What apps are out there to help you?
What apps are out there to help you?
Digital signatures are unique identifiers, GSA's Richard Guida says.
By Patricia Daukantas
What's an electronic signature, and how do you make one? It depends.
The category of electronic signatures encompasses a broad range of technologies, from cryptographic software to biometric scanners, with widely different security, complexity and cost.
The terms electronic signature and digital signature sound similar but don't mean the same thing. A digital signature is a specific authentication method involving encryption. Other types of electronic signatures use smart cards, biometrics or shared secrets such as passwords.
Some vendors offer software-only signature applications based on public-key infrastructure technology. Others use smart cards or other types of tokens, which store digital certificates away from a computer's hard drive.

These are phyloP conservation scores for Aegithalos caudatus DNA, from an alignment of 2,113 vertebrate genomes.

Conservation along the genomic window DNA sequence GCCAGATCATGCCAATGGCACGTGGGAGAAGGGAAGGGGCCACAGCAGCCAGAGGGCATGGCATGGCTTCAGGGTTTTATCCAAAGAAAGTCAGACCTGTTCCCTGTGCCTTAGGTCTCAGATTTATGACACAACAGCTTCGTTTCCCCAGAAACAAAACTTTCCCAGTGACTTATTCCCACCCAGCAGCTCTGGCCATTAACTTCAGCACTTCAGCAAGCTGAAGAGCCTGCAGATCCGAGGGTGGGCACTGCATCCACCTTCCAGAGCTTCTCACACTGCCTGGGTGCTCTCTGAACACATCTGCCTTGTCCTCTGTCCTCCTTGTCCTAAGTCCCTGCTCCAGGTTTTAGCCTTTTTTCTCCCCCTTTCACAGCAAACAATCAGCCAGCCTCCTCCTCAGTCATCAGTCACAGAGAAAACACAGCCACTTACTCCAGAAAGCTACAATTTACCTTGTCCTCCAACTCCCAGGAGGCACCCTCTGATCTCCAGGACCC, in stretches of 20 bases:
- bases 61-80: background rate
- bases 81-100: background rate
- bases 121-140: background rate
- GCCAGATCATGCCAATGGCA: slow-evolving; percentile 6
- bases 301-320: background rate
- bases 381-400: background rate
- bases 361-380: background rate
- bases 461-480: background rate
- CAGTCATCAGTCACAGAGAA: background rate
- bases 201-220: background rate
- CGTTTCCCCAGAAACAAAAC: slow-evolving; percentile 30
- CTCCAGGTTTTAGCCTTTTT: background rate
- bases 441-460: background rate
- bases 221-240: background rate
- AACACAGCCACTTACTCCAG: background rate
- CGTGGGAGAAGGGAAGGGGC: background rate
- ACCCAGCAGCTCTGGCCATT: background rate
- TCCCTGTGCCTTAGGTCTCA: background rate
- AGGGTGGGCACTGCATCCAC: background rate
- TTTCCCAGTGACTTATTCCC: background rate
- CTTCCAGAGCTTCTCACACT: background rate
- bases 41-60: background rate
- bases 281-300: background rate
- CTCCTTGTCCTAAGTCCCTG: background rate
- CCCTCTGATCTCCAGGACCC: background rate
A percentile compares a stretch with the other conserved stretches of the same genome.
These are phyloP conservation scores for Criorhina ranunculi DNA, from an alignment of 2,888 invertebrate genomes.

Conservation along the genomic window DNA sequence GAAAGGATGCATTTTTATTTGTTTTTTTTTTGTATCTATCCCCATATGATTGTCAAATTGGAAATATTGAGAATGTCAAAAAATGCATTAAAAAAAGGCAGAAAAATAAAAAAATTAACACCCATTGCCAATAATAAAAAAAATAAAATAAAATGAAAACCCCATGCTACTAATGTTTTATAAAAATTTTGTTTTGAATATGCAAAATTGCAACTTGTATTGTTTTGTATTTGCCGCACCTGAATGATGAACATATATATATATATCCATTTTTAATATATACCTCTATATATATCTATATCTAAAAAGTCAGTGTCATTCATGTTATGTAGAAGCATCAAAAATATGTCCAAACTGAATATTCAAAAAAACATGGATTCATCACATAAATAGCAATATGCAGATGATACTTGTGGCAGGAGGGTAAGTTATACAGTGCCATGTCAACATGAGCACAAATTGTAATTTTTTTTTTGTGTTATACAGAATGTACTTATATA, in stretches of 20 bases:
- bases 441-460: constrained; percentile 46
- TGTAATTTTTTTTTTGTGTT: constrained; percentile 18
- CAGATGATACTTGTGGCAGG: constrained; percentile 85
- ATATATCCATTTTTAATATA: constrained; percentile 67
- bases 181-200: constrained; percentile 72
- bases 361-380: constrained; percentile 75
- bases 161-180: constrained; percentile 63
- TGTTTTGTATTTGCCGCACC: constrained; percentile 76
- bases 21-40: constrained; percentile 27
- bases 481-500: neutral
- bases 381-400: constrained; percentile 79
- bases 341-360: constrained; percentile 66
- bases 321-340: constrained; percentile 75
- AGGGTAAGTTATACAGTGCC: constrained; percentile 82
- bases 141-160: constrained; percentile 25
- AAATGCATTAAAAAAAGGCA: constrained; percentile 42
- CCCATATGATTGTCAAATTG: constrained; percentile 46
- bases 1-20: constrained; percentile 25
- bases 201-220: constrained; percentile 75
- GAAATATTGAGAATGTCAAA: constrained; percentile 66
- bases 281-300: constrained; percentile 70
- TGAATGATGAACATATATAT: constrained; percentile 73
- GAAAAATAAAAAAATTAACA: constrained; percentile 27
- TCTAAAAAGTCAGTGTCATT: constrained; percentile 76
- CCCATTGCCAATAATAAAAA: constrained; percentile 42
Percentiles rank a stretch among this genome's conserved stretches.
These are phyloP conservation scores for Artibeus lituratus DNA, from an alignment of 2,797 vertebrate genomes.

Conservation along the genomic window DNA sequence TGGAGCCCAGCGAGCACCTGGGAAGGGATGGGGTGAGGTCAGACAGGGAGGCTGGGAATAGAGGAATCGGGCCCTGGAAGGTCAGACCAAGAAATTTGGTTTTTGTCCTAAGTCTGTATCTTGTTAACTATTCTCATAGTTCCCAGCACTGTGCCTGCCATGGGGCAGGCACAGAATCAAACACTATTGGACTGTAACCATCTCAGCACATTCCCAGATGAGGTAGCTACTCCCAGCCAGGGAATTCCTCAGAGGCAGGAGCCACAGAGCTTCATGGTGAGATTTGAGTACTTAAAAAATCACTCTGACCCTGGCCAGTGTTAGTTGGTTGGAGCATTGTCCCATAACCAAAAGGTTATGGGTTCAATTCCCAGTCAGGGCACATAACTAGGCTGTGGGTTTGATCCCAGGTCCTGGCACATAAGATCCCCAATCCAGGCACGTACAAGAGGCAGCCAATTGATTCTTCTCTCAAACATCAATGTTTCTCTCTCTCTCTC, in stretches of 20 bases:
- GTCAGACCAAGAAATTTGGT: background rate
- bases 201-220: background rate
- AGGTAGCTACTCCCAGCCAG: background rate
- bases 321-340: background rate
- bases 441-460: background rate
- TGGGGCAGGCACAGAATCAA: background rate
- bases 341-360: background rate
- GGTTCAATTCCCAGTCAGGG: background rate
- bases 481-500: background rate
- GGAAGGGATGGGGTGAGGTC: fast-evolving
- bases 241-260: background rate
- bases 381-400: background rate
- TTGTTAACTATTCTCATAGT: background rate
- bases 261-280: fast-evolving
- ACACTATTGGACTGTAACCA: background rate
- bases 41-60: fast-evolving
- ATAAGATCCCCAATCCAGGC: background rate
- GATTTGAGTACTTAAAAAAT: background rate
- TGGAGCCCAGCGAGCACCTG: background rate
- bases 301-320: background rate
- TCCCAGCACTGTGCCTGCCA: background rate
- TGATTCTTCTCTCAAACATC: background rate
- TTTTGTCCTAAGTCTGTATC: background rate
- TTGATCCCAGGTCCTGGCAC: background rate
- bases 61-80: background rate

Biometric technologies authenticate a signature based on some unchanging personal characteristic, such as fingerprint or iris patterns or the exact motions a person makes while signing.
Like the Pretty Good Privacy public-domain encryption program long employed to protect e-mail, PKI uses pairs of mathematically related public and private keys, said Richard Guida, chairman of the PKI Working Group for the Chief Information Officers Council's Enterprise Interoperability and Emerging Information Technology Committee. PGP, however, works on a hierarchical trust model in which users know each other, said Michael Laurie, vice president of alliances for Silanis Technology Inc. of Dorval, Quebec.
Unlike PGP, PKI requires the use of digital certificates issued by a trusted third party known as a certificate authority. Each certificate, usually 5K to 10K in size, contains its owner's name plus a public key. PKI puts a digital signature on a document by creating a 50-character alphanumeric 'hash' unique to that document.
'It's like a fingerprint of that file,' Guida said.
The software then encrypts the first hash using the document author's private key, Guida said. The encrypted, or signed, hash is called the digital signature.